North Korean leader Kim Jong Un sent a personal letter to South Korean
President Moon Jae-in to express his condolences over a soaring viral outbreak, Seoul officials said Thursday.
It wasn’t immediately clear if Kim’s letter was an attempt to improve strained ties with South Korea amid a deadlock in broader nuclear diplomacy with the U.S. Earlier this week, Kim’s sister issued insults against Moon’s presidential office in her first official statement.
In his letter to Moon on Wednesday, Kim conveyed a message of comfort to the
South Korean people over the cornonavirus outbreak that has infected more than
6,000 people and killed 37 others in the South. Kim said he was worried about
Moon’s health and expressed frustration that there wasn’t much he could do to
help South Korea at this moment, senior presidential official Yoon Do-han told
reporters. Kim “underlined his unwavering friendship and trust toward President
Moon and said that he will continue to quietly send his best wishes for
President Moon to overcome” the outbreak, Yoon said.
Kim also expressed his “candid thoughts and opinions” about the current
situation on the Korean Peninsula, Yoon said, without providing details. Moon
sent Kim back a letter on Thursday conveying his gratitude to him, Yoon said.
Moon and Kim built personal ties in 2018 when they met three times and
reached a series of agreements aimed at boosting exchanges and lowering
military animosity. Moon, a liberal who espouses a negotiated settlement of the
North Korean nuclear crisis, also facilitated Kim’s first summit with U.S.
President Donald Trump in Singapore in 2018.
North Korea has repeatedly said there have been no cases of the virus on its soil, a claim that is questioned by many outside experts.
The sister of North Korea’s leader, Kim Jong-un, attacked South Korea’s presidential office on Tuesday, calling it idiotic a day after the South denounced the North’s first weapons test this year.
Kim Yo-jong, Mr. Kim’s only sister, also serves as one of his closest aides. She helped arrange the first summit meeting between Mr. Kim and President Moon Jae-in of South Korea in 2018, visiting Seoul with her brother’s letter of invitation.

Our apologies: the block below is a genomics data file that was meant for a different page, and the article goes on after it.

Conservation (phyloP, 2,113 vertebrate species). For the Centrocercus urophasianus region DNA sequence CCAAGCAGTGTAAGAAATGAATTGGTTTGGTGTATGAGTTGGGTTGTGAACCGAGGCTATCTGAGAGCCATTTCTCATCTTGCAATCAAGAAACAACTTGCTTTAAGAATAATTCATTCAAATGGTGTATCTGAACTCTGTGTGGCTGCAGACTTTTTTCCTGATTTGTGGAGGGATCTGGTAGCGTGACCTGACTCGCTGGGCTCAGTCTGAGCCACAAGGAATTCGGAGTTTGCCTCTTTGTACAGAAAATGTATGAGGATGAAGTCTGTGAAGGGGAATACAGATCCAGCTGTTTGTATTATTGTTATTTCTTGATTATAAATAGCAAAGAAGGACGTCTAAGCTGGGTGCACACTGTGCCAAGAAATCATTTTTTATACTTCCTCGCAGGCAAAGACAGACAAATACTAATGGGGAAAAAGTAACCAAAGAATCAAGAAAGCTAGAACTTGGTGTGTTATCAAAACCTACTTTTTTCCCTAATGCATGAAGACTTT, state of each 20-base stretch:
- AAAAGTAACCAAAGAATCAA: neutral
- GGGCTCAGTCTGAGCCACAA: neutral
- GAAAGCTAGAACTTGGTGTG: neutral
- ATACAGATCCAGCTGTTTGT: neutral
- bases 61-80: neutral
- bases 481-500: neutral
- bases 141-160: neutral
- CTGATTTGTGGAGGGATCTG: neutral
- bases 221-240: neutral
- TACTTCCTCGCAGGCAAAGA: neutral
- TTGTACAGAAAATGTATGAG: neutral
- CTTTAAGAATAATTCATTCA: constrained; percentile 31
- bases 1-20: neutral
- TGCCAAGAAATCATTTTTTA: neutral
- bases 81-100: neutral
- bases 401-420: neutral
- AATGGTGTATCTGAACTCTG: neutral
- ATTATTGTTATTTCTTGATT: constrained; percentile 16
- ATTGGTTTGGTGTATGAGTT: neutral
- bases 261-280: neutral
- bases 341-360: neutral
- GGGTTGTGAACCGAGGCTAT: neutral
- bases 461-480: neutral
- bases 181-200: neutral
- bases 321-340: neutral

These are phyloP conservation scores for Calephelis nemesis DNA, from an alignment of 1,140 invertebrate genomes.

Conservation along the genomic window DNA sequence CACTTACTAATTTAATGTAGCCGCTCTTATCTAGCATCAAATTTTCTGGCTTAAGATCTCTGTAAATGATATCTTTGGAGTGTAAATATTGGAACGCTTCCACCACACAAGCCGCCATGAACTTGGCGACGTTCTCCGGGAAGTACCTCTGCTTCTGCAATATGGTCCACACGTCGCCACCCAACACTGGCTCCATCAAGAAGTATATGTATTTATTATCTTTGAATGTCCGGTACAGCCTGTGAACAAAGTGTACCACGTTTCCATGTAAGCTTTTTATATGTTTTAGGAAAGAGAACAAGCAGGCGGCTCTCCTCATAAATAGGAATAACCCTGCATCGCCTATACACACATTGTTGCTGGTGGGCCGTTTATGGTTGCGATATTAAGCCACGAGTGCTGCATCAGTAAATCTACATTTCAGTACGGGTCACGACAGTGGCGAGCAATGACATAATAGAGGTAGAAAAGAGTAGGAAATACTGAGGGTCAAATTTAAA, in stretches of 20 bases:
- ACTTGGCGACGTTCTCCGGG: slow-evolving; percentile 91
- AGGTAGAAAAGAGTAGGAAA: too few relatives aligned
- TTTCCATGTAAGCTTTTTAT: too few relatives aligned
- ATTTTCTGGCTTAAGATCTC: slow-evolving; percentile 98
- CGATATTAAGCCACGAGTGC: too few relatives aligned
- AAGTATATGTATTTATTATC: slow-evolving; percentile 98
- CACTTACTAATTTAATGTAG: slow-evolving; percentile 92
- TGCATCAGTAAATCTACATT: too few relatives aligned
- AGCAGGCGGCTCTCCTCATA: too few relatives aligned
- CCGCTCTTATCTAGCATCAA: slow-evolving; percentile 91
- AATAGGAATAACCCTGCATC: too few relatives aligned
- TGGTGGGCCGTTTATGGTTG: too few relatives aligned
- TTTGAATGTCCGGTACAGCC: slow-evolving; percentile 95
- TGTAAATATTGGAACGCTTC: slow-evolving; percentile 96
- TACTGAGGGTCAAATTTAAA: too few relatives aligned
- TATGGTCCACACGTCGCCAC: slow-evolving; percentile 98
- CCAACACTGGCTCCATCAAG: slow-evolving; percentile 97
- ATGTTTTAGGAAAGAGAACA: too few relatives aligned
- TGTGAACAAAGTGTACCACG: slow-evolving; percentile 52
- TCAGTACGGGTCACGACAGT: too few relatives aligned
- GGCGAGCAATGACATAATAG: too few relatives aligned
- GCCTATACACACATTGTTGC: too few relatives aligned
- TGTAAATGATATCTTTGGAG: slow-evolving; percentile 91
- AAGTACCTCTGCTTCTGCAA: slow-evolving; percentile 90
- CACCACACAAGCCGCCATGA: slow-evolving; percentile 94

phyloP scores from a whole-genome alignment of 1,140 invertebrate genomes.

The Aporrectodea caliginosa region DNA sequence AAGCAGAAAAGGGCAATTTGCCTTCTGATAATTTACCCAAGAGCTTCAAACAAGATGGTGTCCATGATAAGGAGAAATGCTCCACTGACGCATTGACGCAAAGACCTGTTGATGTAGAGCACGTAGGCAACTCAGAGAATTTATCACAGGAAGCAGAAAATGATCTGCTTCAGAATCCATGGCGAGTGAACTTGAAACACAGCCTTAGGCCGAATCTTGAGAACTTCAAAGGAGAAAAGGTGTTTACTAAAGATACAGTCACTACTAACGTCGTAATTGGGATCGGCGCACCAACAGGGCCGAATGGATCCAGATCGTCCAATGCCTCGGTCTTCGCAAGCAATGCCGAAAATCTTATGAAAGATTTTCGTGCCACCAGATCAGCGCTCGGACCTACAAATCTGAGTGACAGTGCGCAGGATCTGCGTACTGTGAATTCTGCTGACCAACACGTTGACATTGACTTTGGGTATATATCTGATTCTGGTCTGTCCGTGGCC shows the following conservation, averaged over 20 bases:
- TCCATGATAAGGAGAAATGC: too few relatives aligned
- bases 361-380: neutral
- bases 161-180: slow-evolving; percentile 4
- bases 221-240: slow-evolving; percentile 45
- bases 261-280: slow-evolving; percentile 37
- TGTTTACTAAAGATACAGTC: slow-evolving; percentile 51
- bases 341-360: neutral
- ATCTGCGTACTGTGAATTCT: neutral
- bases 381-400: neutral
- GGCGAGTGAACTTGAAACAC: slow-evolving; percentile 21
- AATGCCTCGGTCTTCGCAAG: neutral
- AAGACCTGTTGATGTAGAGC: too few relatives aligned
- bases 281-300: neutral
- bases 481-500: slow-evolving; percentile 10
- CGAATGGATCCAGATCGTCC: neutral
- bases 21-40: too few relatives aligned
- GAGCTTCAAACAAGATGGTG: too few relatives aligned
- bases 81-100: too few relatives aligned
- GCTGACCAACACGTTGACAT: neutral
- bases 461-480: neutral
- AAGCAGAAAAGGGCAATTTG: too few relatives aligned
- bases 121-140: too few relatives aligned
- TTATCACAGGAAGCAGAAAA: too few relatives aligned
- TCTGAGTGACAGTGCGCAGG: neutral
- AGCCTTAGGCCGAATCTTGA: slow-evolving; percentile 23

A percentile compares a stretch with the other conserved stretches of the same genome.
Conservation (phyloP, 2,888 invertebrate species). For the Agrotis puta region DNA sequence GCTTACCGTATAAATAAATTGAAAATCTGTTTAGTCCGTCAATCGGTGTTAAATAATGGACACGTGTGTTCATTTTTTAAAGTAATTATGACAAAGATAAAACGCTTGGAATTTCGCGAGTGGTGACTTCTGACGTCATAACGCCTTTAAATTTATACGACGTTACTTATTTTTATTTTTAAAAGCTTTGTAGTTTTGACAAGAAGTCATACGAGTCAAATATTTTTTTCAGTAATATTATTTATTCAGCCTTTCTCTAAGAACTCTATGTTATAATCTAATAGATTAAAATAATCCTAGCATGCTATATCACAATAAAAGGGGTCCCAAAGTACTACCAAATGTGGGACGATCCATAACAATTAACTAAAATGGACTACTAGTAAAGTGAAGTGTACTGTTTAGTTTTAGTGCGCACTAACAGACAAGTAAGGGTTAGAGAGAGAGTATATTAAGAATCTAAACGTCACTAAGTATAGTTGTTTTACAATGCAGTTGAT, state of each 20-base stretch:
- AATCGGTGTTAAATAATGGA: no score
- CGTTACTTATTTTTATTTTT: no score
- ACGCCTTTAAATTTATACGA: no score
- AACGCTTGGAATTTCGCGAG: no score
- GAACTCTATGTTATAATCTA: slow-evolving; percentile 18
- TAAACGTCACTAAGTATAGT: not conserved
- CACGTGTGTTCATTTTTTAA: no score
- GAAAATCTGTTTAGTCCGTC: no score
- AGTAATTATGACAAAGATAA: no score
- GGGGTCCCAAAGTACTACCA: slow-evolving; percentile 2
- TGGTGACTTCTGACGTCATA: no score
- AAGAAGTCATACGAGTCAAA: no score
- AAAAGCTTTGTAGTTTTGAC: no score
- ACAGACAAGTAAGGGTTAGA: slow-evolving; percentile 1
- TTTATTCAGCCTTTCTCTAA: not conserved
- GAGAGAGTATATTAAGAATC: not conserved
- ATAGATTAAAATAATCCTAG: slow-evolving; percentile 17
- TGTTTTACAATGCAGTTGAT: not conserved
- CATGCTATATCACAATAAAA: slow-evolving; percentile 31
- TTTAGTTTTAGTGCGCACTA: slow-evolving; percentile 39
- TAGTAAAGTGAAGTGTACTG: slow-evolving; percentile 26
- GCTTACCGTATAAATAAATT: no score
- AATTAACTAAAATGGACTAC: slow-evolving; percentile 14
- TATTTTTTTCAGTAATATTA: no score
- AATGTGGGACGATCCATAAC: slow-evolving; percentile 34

On Tuesday, in the first-ever statement issued under her name, Ms. Kim heaped scorn on South Korea, another sign that relations between the North and South have chilled since the collapse of a second summit meeting between Mr. Kim and President Trump in February last year.
On Monday, North Korea conducted its first weapons tests
this year, which involved large-caliber rockets. Mr. Moon’s presidential Blue
House, called Chongwadae in Korean, immediately blamed North Korea for
her statement on Tuesday, Ms. Kim said the South had no right to criticize the
North’s test when it conducts its own exercises, whether alone or together with
the United States. “Such incoherent assertion and actions made by Chongwadae
only magnify our distrust, hatred and scorn for the South side as a whole,”
she said, according to the English translation by the North’s official Korean
Central News Agency. “It is us who have to express ’strong regret’ at such
incoherent and imbecile way of thinking of Chongwadae.”
Ms. Kim did not attack South Korean President Moon by name. But she said that if South Korea “is set to get down to doing anything with us, it had better be more brave and fair and square.”
[The New York Times]
North Korea has fired two unidentified short-range projectiles from an area near the coastal city of Wonsan into waters between the Korean Peninsula and Japan, South Korea’s military said Monday. The objects were estimated to have a flight distance of 240 kilometers (149 miles) and altitude of 35 kilometers (22 miles), South Korea’s Joint Chiefs of Staff said in a statement, adding the projectiles are likely part of North Korea’s combined military drills.
The drills began on Friday, the one-year anniversary of leader Kim Jong Un’s summit in Hanoi with US President Donald Trump that ended without a deal. North Korean state media reported that Kim presided over the exercise, which was intended to “judge the mobility and the fire power strike ability of the defense units.”
If this was a missile test, it would be Pyongyang’s first of 2020. Last year, North Korean leader Kim Jong Un said his country would continue to “steadily develop” nuclear weapons and the ballistic missiles to deliver them unless Washington changes course and abandons what Pyongyang calls its “hostile policy.” Weapons experts say test-firing missiles is an important part of improving their accuracy and reliability.
Though weapons tests are important for development purposes,
North Korea’s military moves are often timed for maximum political impact both
at home and abroad.
The US and South Korea chose to postpone military exercises due to the Novel
coronavirus outbreak. These drills usually draw the ire of North Korea. “The
US and South Korea postponing their defense drills and offering humanitarian
assistance has thus earned no goodwill from a Kim regime that sees little
benefit in restarting diplomacy,” Leif-Eric Easley, a professor at Ewha
University in Seoul, said in email. “Pyongyang instead appears intent on
raising the stakes before South Korea’s April elections and before the ‘Super
Tuesday’ primaries of the US presidential campaign,” Easley said.